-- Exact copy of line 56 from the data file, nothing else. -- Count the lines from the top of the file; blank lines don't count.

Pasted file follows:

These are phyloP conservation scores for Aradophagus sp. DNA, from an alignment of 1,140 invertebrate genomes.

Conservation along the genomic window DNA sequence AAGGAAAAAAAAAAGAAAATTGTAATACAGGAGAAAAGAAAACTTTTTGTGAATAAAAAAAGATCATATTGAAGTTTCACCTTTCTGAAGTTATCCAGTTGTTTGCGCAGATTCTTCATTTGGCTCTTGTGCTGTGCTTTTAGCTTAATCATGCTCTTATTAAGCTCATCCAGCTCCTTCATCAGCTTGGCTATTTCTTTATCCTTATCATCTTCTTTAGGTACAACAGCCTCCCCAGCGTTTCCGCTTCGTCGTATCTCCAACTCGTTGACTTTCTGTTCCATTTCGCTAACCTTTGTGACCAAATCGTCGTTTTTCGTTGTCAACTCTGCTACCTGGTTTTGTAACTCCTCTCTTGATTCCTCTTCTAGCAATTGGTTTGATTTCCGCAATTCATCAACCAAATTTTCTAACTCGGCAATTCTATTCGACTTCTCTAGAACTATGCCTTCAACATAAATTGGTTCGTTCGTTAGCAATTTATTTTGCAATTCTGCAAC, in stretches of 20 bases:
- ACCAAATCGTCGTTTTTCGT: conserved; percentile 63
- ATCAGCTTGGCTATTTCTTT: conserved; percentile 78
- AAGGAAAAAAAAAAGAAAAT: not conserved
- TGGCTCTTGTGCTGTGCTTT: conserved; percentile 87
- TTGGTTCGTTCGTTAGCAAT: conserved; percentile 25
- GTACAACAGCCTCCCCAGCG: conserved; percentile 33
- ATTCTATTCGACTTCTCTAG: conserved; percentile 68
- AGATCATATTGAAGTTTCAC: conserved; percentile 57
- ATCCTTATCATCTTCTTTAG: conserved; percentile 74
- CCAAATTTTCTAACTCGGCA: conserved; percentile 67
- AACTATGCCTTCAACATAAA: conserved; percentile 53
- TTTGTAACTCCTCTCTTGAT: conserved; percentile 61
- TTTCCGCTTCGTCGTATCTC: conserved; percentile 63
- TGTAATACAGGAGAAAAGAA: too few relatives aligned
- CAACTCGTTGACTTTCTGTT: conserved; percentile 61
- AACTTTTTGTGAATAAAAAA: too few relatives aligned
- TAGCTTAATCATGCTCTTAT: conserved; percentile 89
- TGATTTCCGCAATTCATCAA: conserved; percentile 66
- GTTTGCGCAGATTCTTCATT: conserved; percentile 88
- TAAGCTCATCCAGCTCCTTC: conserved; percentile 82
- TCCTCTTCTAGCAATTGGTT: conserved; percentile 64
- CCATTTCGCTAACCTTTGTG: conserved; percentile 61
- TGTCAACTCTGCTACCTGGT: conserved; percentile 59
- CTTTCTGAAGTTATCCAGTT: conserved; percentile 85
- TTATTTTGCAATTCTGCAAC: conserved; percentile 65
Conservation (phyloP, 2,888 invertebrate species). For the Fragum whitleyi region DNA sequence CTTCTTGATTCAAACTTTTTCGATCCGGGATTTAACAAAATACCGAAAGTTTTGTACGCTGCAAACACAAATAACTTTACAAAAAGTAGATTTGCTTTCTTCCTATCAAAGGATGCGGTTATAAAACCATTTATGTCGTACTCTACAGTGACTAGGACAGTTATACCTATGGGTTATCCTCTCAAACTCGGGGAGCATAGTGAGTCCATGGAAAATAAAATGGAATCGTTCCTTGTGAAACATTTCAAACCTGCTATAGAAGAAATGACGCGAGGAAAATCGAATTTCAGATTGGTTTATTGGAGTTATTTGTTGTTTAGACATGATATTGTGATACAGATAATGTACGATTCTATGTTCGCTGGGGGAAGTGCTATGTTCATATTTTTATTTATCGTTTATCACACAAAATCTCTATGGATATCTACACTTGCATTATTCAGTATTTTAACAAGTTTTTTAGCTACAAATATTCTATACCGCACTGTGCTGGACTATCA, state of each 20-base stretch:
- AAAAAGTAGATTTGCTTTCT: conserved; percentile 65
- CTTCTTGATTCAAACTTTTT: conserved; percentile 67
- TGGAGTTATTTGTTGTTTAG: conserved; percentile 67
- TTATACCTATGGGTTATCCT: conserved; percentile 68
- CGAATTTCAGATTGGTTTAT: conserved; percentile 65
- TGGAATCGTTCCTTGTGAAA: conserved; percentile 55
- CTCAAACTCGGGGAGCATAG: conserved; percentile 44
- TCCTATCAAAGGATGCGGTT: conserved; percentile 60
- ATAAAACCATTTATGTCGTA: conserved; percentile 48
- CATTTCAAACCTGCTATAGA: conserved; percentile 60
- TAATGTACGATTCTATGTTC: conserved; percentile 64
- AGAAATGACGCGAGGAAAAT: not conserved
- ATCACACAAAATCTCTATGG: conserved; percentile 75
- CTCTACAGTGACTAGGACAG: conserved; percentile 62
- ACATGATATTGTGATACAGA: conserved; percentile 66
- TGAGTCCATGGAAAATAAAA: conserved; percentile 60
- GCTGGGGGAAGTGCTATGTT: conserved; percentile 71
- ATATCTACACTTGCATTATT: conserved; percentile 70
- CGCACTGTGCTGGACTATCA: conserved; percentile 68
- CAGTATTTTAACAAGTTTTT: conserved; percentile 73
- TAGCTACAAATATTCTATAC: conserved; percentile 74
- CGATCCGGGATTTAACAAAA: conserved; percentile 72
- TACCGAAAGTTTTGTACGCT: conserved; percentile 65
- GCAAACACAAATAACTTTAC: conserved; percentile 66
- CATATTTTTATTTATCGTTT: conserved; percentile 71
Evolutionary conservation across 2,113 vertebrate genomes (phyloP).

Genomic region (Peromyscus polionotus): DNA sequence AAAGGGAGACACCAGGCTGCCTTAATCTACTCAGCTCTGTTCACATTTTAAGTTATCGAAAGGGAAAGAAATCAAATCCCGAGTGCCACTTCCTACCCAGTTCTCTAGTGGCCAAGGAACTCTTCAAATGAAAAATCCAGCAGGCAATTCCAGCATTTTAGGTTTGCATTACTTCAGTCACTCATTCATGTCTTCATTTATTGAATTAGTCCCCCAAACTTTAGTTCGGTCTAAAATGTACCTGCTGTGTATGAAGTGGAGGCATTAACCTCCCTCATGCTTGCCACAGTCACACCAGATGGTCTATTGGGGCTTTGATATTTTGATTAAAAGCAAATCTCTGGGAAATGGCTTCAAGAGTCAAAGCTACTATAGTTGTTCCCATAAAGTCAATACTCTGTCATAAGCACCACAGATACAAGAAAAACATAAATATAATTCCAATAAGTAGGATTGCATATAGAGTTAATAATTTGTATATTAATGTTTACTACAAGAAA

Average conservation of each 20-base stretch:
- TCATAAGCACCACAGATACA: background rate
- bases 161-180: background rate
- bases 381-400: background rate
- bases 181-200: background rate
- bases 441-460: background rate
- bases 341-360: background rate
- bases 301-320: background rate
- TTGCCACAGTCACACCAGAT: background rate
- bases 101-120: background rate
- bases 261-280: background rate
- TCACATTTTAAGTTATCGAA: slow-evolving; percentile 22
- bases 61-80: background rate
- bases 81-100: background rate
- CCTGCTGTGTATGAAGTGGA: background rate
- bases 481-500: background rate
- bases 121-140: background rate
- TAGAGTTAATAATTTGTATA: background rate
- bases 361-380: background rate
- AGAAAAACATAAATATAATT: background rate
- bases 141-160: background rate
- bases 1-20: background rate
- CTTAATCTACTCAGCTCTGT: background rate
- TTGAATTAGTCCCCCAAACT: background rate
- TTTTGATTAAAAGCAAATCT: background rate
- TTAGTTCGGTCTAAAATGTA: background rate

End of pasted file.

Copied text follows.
Average conservation of each 20-base stretch: